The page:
Frankfurter says that she was the only one down there with a medium-format camera, one back and two lenses, shooting in black and white. “I remember getting some raised eyebrows, people thinking I’m some trust fund brat, but for me it was a really important lesson. I was not running with the pack, but was shooting just for me. And that was my first experience of having complete freedom.”

Indeed, Frankfurter was taking the trip on her own terms, covering the street scenes not so much as a news event, but as storytelling through allegory. For her efforts she won two World Press photo awards for her work, and received assignments from Life magazine, Time and Ms. “I thought my star had risen,” she says.


After Frankfurter again returned to the Washington area and the Haiti euphoria wore away, real life reasserted itself. “I had been gone a long time, and some of the clients I had been stringing for were gone, it was like ‘Okay, now what?’”

She says that if somebody had said to her prior to that point that she was going to be photographing weddings, it would have been equivalent to being told that she was going to be selling Tupperware or doing daytime drama—not the kind of thing she had ever pictured herself doing.

“But this friend of mine who was this incredible documentary photographer broke out this little black portfolio, with photo after photo—all black and white and hand-printed. They were gorgeous and they were all from weddings. I thought ‘wow, this is amazing,’ and does it have to be written in stone that wedding photos have to look horrible? Do they have to be cliché?”

It was then that she realized that it’s not what the subject is, but how you approach it. “I thought ‘If he can do it, then I’d like to try this.’”

Frankfurter’s first wedding job was for her best friend. “It was a way of getting out of actually being in the wedding. I just didn’t want to be a bridesmaid, so I said ‘Why don’t I photograph your wedding?’ And the rest is history. Someone else got married and didn’t want typical wedding photos, so I did their wedding, then a few more.”


After those first couple of jobs, Frankfurter dove in, placing a wedding photography ad in a magazine. “I decided I no longer wanted to run around doing freelance editorial work. I wanted to build this as ‘my thing.’”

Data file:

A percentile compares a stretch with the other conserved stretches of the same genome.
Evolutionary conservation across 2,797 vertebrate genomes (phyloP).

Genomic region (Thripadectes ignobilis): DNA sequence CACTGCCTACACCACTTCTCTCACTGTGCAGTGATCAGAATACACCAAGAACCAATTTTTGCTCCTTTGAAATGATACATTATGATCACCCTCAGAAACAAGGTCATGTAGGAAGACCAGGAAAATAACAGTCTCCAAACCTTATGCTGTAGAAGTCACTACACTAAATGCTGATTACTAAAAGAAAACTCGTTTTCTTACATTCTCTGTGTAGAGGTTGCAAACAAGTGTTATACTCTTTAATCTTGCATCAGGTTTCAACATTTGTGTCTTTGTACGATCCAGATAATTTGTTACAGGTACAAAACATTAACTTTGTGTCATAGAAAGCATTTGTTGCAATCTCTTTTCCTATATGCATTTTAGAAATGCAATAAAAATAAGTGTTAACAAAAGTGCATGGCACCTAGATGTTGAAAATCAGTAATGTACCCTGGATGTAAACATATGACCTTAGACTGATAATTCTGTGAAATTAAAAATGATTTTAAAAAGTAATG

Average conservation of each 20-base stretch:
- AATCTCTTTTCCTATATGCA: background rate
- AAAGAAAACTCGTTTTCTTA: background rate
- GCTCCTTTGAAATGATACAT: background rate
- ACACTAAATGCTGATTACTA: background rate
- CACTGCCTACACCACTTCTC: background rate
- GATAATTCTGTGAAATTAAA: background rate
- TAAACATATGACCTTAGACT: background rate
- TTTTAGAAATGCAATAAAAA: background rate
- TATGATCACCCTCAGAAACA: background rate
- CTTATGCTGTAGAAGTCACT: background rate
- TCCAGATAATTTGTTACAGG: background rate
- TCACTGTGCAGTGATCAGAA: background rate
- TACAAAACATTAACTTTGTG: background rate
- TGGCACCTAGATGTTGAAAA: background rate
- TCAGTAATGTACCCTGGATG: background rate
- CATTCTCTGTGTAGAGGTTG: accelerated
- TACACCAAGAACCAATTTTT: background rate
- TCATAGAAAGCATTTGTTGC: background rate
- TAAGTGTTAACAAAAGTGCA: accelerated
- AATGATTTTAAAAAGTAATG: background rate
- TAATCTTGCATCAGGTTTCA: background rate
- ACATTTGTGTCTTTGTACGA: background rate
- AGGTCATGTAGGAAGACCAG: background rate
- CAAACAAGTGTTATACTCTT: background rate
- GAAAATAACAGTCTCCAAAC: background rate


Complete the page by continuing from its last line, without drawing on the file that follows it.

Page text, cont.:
By the late 1990s she was able to confidently say, “This is what I do: I’m a wedding photographer.” But even at that point, wedding photojournalism had yet to become popular, and there were some raised eyebrows among her colleagues.

But it worked for her on several levels, allowing her to put her many years of photojournalistic experiences to work in a new milieu, while continuing to feed that creative synergy with independent projects.

“With Haiti, the idea was that I wanted to do medium format street photography. It trains you to think about what the photo is going to be about instead of just reacting. You need to think about the scene and decide what’s a distraction and what’s substantive,” she explains. “With weddings you tend to have a pre-determined vision of what it’s supposed to look like, but when you’re there in the room it’s also a winnowing process of how much of what is happening is superficial or a distraction that I can ignore.”

Therefore, Frankfurter shoots with long lenses, wide open. She doesn’t use much depth of field, preferring to isolate the subject. “I light everything with light stands,” she explains, “so you not only have this amazing moment; you also have this Rembrandt lighting to go along with it.”

And wedding photography is also a good fit for Frankfurter on a more practical level. Because for her it’s seasonable, March to December, it allows her to continue work on her personal projects during the rest of the year, such as the large-format portraits she took in Nicaragua last winter.


Frankfurter freely admits that she’s never been happier taking photos for anyone else other than herself, and that she doesn’t go out of her way to sell her clients on her work.

Her website displays all black and white photos even though she will also produce color shots for clients. “It has the effect of screening by proxy,” she says, “attracting people who want to be different and will allow me to do what I want to do. When I meet with people I want people who are at least in the ballpark in sharing esthetic sensibilities. I have risqué pictures up there too. It’s my subtle way of saying ‘I’m not everybody’s flavor.’”

However, once clients have chosen her, she feels grateful and loyal, so there’s a real climate of mutual respect. “People appreciate what I do and they ‘get’ all of it. When I look at the photographs I take, it’s not like I’ve put on my wedding photographer hat,” she notes. “I can see myself in these photos. I feel like I’m able to offer people something that’s going to be accessible to them, very broad, and yet I can still be me when I take these photos.”

Ultimately, that’s all Frankfurter wants to do: be herself. She wants to make a living, but also continue to roam around capturing the photos that she feels compelled to take. As she says, “In some sense I’m like the impressionist painters of previous centuries,” she explains. “They lived to paint and painted to live.”

—by Michael Roney for the Wedding Photojournalism Association